03/05/13 — BSA chief discusses future of Scouting

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BSA chief discusses future of Scouting

By Dennis Hill
Published in News on March 5, 2013 2:28 PM

Scouting has for decades been an important part of the American fabric, but now it is essential for the country's continued development, the chief executive of the national organization said Monday.

Wayne Brock spoke at the kickoff dinner for the Tuscarora Council's Friends of Scouting campaign Monday night at the Walnut Creek Country Club. Brock, a native of Lenoir County, said that throughout history, young boys have depended on role models to guide them toward adulthood.

But given the lack of guidance for many boys, the Scouting program offers them the best opportunity to receive that direction, he said.

"I know the positive impact Scouting can have on the life of a boy," Brock said. "This country needs Scouting. I believe our world is a better place because of Scouting.

He cited a friend who grew up in a dysfunctional family as an example.

The man admitted that he never made Eagle Scout, nor was the troop he was involved with an "A" troop, Brock said. But the man told him that his participation in Scouting gave him "the only moral training I got as a kid."

The man added that in the absence of a true role model, his Scoutmaster served as someone for him to look up to.

"He made us believe in ourselves," Brock quoted the man as saying. "It's because of him that I went to college and made something of myself.

"Throughout history, boys have had male role models in the form of protector, bread winner and head of the household," he said. "But for many boys, this road is not available. They have no role models. The Boy Scouts of America is perfectly matched to fill this void.

"Today, the Boy Scouts are more significant than at any time in history," he said. "Scouting is no longer supplemental. is essential."

Brock said Scouting faces the challenge of remaining relevant in the 21st century but said it is meeting the challenge head-on by offering boys training in science and technology and other facets of modern life that could not have been imagined only a few years ago. He noted that the first Boy Scout handbook contained instructions on how to stop a runaway horse.

"We have a lot to be proud of and a lot to look forward to in our future," he said.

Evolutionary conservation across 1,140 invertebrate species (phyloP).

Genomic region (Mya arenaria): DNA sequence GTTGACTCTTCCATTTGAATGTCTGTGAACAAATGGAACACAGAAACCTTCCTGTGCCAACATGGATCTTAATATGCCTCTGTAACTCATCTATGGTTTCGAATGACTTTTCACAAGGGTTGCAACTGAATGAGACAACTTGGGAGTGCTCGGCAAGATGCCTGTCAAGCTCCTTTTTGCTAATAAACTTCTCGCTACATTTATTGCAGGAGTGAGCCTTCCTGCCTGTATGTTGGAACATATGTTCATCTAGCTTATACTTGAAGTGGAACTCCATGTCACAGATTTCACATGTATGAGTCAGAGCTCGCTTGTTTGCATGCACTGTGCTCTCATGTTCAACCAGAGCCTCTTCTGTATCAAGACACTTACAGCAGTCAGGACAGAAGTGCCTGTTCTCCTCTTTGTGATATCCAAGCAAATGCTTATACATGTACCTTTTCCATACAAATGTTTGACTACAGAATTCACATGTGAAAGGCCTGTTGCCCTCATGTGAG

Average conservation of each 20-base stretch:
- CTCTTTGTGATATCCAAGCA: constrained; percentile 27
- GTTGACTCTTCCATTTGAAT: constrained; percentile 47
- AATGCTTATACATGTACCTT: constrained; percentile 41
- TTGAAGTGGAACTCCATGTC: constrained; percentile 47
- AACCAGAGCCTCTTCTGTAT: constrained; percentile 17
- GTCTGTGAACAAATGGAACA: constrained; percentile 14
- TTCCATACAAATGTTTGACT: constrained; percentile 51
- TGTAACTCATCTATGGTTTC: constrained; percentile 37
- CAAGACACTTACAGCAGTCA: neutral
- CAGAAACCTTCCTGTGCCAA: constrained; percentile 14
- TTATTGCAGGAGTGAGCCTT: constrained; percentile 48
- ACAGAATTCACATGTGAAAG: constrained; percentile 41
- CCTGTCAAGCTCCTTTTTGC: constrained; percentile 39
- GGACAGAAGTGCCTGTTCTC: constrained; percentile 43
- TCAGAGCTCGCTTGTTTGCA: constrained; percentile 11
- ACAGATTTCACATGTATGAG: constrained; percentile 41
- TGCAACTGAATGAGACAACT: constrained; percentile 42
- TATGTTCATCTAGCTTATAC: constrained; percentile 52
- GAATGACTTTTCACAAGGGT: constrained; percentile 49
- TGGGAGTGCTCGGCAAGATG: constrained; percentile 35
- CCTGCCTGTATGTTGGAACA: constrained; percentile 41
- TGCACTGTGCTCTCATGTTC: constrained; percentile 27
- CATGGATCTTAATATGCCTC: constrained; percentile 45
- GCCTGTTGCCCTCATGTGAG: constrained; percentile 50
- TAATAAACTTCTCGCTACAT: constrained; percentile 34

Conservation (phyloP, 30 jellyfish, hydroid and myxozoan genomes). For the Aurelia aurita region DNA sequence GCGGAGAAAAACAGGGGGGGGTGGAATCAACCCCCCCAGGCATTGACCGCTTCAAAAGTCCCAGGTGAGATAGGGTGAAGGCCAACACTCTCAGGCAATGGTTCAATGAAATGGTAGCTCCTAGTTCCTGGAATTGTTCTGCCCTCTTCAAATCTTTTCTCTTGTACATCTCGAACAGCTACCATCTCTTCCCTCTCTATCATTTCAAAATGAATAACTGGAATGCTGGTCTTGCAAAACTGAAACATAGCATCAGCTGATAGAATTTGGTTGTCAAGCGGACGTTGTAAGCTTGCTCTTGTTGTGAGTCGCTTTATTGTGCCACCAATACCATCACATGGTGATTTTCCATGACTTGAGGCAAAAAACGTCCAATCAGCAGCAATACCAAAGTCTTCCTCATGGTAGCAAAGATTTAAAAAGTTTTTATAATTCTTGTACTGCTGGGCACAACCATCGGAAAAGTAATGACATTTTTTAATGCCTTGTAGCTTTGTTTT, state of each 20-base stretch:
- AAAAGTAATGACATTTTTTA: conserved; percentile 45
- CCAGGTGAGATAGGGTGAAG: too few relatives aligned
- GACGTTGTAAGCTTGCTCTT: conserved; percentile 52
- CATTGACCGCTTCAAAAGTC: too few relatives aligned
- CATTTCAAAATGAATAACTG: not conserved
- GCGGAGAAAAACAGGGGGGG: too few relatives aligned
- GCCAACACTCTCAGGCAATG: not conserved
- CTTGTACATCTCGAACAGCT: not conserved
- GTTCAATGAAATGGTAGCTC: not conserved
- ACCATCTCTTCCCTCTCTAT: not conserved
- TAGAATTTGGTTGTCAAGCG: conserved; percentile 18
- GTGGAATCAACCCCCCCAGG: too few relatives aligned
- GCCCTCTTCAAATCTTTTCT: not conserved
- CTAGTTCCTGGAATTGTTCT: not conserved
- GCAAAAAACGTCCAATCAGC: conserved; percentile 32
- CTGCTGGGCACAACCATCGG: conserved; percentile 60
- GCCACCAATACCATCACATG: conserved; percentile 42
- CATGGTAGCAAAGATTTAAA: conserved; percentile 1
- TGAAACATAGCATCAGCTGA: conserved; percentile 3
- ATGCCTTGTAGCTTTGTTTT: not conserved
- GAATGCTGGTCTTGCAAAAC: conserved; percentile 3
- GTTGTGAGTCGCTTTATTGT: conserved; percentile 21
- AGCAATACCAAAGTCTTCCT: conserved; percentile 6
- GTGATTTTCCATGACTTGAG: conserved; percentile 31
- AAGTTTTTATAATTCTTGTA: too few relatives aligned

He praised the council for its status as a "gold level" council, based on its activities and high retention rate and said the council was helping "build young people with character and courage."

More than 200 people attended the event and at its end, council officials said that more than $129,000 in pledges had been received, giving the council's annual fundraising campaign a tremendous start.

There are about 6,500 youths engaged in the various levels of Scouting in the council, which includes Wayne, Dublin, Johnson and Samson counties.

Brock did not directly address the national controversy over admitted gays into Scouting but told those gathered that the national organization "wants to hear from each of you in what direction Scouting should go," and pointed out that a website where Scouters can go to express their opinions is being put into place.

Brock, who attended South Lenoir High School near Kinston, joked about having the chance to come home and said that all it took to get the chief Scouting executive to the are was to promise him some barbecue.

In fact, he said, he told a friend upon being named the chief Scouting executive that he would work to make eastern North Carolina barbecue the official meal of the BSA.

He also said it was good to attend a function where his Southern accent went unnoticed. He said that he would be attending a similar fundraising event in New England in the near future and expected to have to take an interpreter to get him through.